While it is possible for unstructured play to adequately address both these needs, those who care for children in palliative care should be aware of when play therapy is indicated to allow a child the opportunity to express their fears and concerns.
The following case study from Sunflower Children’s Hospice in Bloemfontein, South Africa and written up on the ICPCN website [46
], demonstrates the therapeutic value of play in the context of children’s palliative care.
A young girl of 14 years who had a name that meant “Unwanted” in South Sotho was admitted to Sunflower House Children’s Hospice in Bloemfontein, South Africa. She was HIV infected and had advanced disease with severe malnutrition and depression. She did not make eye contact with the staff and sat outside on her own just gazing into space, unwilling to play with other children. Her family history showed she had been living with her grandmother after her mother died, and her father’s whereabouts were unknown. An occupational therapy student spent time with her trying to get her interested in games and activities, without success at first. Another girl of her age tried to interact with her, also without success. The psychologist reported that she suffered from a very poor self-image and felt worthless; and said she just was waiting to die.
The occupational therapist (OT) then brought along two dolls, dressed alike, and the child became interested in these dolls, enjoying dressing them in different clothing and playing with their hair. Eventually she started to make up a story—telling the OT that the one doll was called by her own name and identifying why she felt depressed, sad and lonely—and that she had never felt loved and wanted. The other doll she spoke of as the child she would like to be—happy, loved and with a dream for a future as a nurse. Over the course of two weeks, she gradually spent more time with the “happy” doll and eventually gave the other doll to another child. Her attitude changed to match that of the doll she played with—she responded to hugs and would sit on a staff member’s lap; she smiled and laughed with the other children; and she made friends with another young girl in the hospice. At the end she was very frail and could not keep any food down. Despite this, even on the day she died, she would insist on being amongst the other children in the garden, trying to eat whatever they ate, and she held her special doll in her hand, even when she lay dying. Needless to say, the doll was buried with her.
6.5. Recommendations Regarding Play in Children’s Palliative Care
The following recommendations will allow the child to access play to fulfil their universal needs as children and their additional needs on account of their life limiting illness or condition.
An encouragement for those supporting the child to not overlook the need and right of the ill child to play and therefore to not overlook opportunities, time and equipment needed to facilitate this play;
An awareness and appreciation within health, social care and related professions of the importance of play for children in palliative care, and their potential role in facilitating play and listening to the child’s message as communicated through the play. Specific training for professionals regarding how to listen to the child through play could be useful here.
Access to specialised play therapy interventions for those children who would benefit from such a provision.
A child receiving palliative care not only has the right but has an overwhelming need for time to be a child, to engage in childish pursuits such as developmentally appropriate play. The dying child needs activities that have no chance of failure as a way to balance the feelings of defeat and loss of mastery that comes with a diagnosis of a life-limiting illness. More than anything, these children need opportunities to communicate openly and honestly, to be enabled to express their very real fears or their feelings of anger. They need to know that there is someone on their care team that they can talk to about anything that concerns them, including about dying. Children without the necessary verbal skills, the maturity or the full comprehension of what they are experiencing only have the medium of play through which to communicate these anxieties and concerns. Those involved in their care need to have the skill to “listen” to what the child is telling them through their play and to respond appropriately.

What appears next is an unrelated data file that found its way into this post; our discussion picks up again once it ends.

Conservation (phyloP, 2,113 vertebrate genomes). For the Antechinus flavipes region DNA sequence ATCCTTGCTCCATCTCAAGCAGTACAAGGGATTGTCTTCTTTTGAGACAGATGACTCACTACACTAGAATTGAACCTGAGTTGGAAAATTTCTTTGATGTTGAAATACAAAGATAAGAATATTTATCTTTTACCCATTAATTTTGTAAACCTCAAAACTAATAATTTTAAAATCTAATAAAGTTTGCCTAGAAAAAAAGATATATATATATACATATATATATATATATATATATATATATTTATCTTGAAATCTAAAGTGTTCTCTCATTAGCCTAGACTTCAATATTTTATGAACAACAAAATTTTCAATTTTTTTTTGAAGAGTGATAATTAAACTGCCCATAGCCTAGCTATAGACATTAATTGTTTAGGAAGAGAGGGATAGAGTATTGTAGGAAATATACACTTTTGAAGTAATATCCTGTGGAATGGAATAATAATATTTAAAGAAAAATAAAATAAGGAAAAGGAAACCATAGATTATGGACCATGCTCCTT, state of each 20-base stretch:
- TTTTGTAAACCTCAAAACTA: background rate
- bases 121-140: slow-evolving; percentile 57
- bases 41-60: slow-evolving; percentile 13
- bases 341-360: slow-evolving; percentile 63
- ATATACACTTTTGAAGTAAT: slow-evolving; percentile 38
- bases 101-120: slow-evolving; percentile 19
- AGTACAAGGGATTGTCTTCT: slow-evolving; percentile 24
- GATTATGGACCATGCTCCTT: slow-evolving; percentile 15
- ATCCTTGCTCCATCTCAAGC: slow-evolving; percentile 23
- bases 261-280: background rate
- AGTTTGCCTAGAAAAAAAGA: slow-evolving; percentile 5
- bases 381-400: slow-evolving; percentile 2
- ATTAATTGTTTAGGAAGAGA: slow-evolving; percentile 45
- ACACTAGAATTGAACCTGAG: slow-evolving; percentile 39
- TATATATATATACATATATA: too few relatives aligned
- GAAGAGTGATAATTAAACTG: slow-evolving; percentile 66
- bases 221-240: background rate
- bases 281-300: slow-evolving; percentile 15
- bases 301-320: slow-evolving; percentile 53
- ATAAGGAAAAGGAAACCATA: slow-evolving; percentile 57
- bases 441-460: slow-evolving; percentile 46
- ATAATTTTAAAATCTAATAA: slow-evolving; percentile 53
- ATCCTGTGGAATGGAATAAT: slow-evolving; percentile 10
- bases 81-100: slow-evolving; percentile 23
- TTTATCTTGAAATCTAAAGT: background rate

The child with a life-limiting condition needs to be allowed as much independence and control as the illness allows. The loss of independence as the child’s body succumbs to an illness can cause withdrawal and depression. As play is self-chosen, self-directed and the child has the authority to stop at any chosen time, it is one of the few activities that provides the sick child with a sense of control and some liberation from any restrictions imposed upon them by their illness. The spiritual needs of the child and their need for reassurance that they are not alone in the dying process can be addressed through play and play therapy. Concerns about what will happen to them when they die, what will happen to their family and whether they will be missed, if not expressed verbally, may surface when a child is given the opportunity to participate in therapeutic play with carefully chosen toys and objects.
The role of play and play therapy to not only provide a pleasurable distraction and temporary respite from painful procedures and unpleasant experiences that accompany any life-threatening or life-limiting illness, is of inestimable value. Allowing the sick child the opportunity to escape from the real world with all its emotional trauma and painful procedures into a world of their own making, a fantasy world where they are the masters of their universe and they decide what magical powers they possess is a gift that only play can provide. However, the ability for the child to find a voice with which to express his or her innermost anxieties, fears and concerns and have these addressed makes the provision of a safe place to play, suitable toys to play with and regular play times in the presence of adult/s who have an understanding of play therapy and the therapeutic value of play vital elements in the delivery of good palliative care for children.